LELY, Sir Peter
(b. 1618, Soest, d. 1680, London)
Dutch Baroque portrait painter known for his Van Dyck-influenced likenesses of the mid-17th-century English aristocracy. He was born as Pieter van der Faes in Soest, Westphalia, on 14 September 1618. He was the son of Abigael van Vliet, the daughter of a prominent Utrecht family, and Johan van der Faes, a captain in the regiment of Baron Walraven van Gent. The regiment, which served the Elector Palatine of Brandenburg, was quartered in Soest and various other parts of Westphalia around the time that Lely was born. According to Houbraken, Peter came to be known as Lely, the Dutch word for 'lily', because his father was born in a house in The Hague with 'a lily on the façade'. It was probably the house called 'Inde lelye', which by 1562 was said to belong to Hendrick Faes, who was presumably the painter's great-grandfather. In 1652, Lely's aunt, Odilia van der Faes, was still living in the house, and Lely himself may have lived there as well. In any event, he spent some time in The Hague before settling in Haarlem.
He must have started using the name Lely early on in his life, as confirmed by a document from 1637. Lely may have been apprenticed to De Grebber at that stage, though this remains unconfirmed. Houbraken reports that Lely was apprenticed to De Grebber for a period of two years.
Around 1641, Lely left for England, where he soon emerged as a leading portraitist. He may have started his career working with George Geldorp, a portrait painter and art dealer in London. According to Lely's first biographer, Richard Graham, the artist started off in London as a landscape and history painter. Before long, however, he turned his hand to portraiture, for which there was a far greater demand. Though Lely was receiving prestigious commissions in the times of Charles I and Oliver Cromwell, he reached the peak of his career during the reign of Charles II. In October 1661, the king granted him an annual stipend of two hundred pounds 'as formerly to Sr Vandyke'. In 1679, he was awarded a knighthood. Peter Lely died on 30 November 1680 with his palette in his hand while painting a portrait of the Duchess of Somerset.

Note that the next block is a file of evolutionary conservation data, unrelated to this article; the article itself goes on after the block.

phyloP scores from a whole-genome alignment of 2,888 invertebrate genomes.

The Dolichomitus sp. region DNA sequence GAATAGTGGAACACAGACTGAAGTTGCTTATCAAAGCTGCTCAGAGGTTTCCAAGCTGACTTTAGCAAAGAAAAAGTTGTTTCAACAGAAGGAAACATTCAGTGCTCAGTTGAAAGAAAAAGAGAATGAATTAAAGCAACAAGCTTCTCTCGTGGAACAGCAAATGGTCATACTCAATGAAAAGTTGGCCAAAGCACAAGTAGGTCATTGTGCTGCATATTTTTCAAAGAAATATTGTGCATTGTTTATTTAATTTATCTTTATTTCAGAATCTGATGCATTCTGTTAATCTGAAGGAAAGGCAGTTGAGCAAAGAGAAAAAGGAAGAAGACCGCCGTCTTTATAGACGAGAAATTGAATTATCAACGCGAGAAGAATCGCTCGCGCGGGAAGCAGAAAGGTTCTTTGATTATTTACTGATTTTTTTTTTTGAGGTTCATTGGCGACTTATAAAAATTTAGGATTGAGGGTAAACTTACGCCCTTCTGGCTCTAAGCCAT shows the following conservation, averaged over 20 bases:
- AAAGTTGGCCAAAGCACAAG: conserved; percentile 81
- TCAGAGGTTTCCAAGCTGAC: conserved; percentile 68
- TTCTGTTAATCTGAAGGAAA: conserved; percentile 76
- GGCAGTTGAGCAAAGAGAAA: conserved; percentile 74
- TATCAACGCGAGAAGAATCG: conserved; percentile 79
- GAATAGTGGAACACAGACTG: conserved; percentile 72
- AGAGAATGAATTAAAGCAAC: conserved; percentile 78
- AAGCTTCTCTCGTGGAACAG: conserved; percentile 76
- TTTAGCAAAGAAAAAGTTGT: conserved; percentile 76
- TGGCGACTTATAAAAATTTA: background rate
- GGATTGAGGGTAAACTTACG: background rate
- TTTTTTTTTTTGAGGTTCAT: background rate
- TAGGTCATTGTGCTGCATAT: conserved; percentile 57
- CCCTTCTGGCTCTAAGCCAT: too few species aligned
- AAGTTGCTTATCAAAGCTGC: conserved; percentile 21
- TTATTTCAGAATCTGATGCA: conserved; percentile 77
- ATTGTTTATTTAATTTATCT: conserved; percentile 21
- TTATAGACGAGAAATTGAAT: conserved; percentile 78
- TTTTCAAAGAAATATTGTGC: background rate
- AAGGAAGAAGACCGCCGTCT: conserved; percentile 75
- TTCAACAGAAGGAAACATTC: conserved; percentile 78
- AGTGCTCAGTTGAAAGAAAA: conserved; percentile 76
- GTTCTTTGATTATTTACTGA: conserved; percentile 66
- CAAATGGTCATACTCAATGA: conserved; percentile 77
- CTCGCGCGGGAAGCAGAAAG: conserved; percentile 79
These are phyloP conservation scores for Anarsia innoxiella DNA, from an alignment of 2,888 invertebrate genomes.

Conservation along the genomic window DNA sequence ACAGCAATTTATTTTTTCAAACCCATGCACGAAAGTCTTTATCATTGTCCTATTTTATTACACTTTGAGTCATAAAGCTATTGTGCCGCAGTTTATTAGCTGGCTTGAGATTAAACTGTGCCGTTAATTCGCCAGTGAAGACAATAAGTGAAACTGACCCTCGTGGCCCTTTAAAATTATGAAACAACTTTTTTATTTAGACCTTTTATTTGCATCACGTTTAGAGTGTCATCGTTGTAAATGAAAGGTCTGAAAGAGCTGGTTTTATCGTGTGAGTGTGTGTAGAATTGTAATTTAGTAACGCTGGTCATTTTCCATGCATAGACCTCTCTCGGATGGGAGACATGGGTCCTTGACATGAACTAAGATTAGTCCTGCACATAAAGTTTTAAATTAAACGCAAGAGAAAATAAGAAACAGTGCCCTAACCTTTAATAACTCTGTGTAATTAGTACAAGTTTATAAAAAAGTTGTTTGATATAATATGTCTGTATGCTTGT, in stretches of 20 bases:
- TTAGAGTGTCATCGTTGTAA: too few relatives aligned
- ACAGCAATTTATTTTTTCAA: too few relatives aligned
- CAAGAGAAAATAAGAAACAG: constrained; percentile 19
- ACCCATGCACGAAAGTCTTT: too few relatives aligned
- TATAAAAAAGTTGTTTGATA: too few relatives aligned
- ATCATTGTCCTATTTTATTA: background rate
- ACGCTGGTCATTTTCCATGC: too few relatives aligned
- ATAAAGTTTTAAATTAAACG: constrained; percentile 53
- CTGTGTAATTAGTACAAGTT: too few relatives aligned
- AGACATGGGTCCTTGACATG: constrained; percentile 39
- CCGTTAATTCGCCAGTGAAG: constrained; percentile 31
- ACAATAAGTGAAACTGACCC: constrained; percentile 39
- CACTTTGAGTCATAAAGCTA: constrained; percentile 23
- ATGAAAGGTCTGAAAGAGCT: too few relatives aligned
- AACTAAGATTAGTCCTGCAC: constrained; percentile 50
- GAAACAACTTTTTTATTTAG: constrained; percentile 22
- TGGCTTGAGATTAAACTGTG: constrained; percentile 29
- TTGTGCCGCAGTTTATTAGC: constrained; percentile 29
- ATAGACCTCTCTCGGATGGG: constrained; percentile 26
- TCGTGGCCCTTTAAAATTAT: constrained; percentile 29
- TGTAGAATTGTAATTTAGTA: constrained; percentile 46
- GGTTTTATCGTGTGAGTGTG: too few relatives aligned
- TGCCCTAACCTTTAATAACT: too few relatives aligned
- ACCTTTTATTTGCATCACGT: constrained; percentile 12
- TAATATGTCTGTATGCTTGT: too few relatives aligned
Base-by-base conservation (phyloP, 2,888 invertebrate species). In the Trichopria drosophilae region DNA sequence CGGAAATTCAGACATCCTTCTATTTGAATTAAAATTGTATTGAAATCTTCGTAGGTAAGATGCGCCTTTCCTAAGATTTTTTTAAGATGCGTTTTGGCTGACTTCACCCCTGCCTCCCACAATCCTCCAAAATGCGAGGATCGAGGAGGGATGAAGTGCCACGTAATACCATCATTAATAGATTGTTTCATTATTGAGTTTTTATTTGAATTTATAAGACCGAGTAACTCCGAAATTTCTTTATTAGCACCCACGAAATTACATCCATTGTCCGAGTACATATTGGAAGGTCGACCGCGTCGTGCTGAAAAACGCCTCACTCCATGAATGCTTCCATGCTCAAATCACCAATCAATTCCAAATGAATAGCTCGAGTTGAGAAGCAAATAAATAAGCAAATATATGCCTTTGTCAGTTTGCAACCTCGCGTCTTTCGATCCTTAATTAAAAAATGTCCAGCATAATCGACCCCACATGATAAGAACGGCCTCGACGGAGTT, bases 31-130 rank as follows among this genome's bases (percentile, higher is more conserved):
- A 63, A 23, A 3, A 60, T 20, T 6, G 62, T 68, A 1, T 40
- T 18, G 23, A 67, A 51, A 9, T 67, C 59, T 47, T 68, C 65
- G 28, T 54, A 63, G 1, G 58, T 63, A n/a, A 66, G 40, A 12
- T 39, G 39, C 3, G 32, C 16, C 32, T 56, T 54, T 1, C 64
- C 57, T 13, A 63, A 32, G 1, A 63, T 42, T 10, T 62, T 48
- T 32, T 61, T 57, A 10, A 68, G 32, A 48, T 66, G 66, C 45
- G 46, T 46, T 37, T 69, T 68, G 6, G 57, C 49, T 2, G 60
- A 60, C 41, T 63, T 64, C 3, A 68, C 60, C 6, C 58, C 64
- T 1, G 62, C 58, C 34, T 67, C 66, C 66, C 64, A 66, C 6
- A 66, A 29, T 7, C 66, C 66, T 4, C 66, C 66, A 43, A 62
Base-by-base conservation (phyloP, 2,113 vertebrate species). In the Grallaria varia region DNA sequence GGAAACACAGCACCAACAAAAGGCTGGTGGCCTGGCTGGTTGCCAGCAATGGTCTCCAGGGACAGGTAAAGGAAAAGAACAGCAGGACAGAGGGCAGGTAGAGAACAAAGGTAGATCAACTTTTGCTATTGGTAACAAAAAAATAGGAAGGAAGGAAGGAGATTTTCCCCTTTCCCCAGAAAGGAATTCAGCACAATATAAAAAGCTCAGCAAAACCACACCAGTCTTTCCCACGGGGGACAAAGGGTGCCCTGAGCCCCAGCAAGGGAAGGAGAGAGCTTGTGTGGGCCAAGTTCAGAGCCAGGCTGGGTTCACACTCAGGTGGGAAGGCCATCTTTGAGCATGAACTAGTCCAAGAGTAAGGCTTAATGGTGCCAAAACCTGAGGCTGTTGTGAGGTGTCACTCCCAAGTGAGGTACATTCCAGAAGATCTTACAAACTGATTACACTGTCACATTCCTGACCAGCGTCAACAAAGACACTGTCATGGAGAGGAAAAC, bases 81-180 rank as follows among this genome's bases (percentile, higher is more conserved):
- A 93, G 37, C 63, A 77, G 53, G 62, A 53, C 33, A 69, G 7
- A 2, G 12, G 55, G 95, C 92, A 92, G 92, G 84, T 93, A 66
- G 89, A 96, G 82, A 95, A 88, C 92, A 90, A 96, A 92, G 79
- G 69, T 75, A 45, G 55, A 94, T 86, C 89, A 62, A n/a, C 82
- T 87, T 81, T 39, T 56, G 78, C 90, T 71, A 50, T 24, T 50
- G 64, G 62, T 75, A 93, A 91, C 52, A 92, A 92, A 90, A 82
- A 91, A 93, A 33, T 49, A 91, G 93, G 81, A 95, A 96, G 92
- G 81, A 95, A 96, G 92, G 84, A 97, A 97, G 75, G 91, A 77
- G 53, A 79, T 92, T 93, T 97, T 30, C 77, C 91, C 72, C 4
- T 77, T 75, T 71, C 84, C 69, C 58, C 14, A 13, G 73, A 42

Lely was the most technically proficient painter in England after the death of Van Dyck. During the Commonwealth he adopted a severe, puritanical style, but his Restoration portraits of women are noted for their subtle colouring, skillful rendering of silk, and the air of sensuous languor with which they invest their subjects - e.g., the portrait series of court ladies entitled The Windsor Beauties (1660s; Hampton Court, London). Simultaneously he painted the portrait series of the Admirals (1666-67) at Greenwich, the best of them rugged and severely masculine characterizations. Lely's late works are marred by stylistic mannerisms and decreasing vitality.
Lely kept in touch with friends in Holland all his life, and his work must have been known there as well. In May 1656, he was issued a passport to travel to Holland. He was evidently also a close acquaintance of the Amsterdam art dealer Gerard Uylenborgh. A document drawn up in Dublin in 1668 following the death of Abraham Uylenborgh, 'late painter to Her Highnesse the dutchesse of Ormond', refers to Lely as the 'trusty and well beloved friend' of Gerard Uylenborgh and his sisters. When Uylenborgh went bankrupt in 1675, some of his art collection, including sculptures by Artus Quellinus and paintings by Caspar Netscher, Cornelis Poelenburch, Anthonis Mor and Adriaen Brouwer, turned out to be in Lely's possession in London. Lely was presumably acting as his agent. Other documents also show that he was active as an art dealer. The insolvent Uylenborgh moved to London where, as Houbraken informs us, he took to painting the costumes and landscapes in Lely's portraits.
During his lifetime Lely acquired a valuable collection of art, which Uylenborgh estimated in 1677 to be worth in the region of 10,000 pounds. Lely must have started collecting soon after moving to England. In any event, he bought paintings by Veronese, Breenbergh and Tintoretto at the sale of Charles I's collection in 1649-1650. In 1682, two years after his death, his collection of paintings was sold. It included work by Veronese, Titian, Giorgione, Guido Reni, Guercino, Pieter van Laer, Claude Lorrain, Rubens, Frans Hals and a superb collection - 'his best Pieces' - by Anthony van Dyck. Lely's drawing and print collections were sold in 1688 and 1694.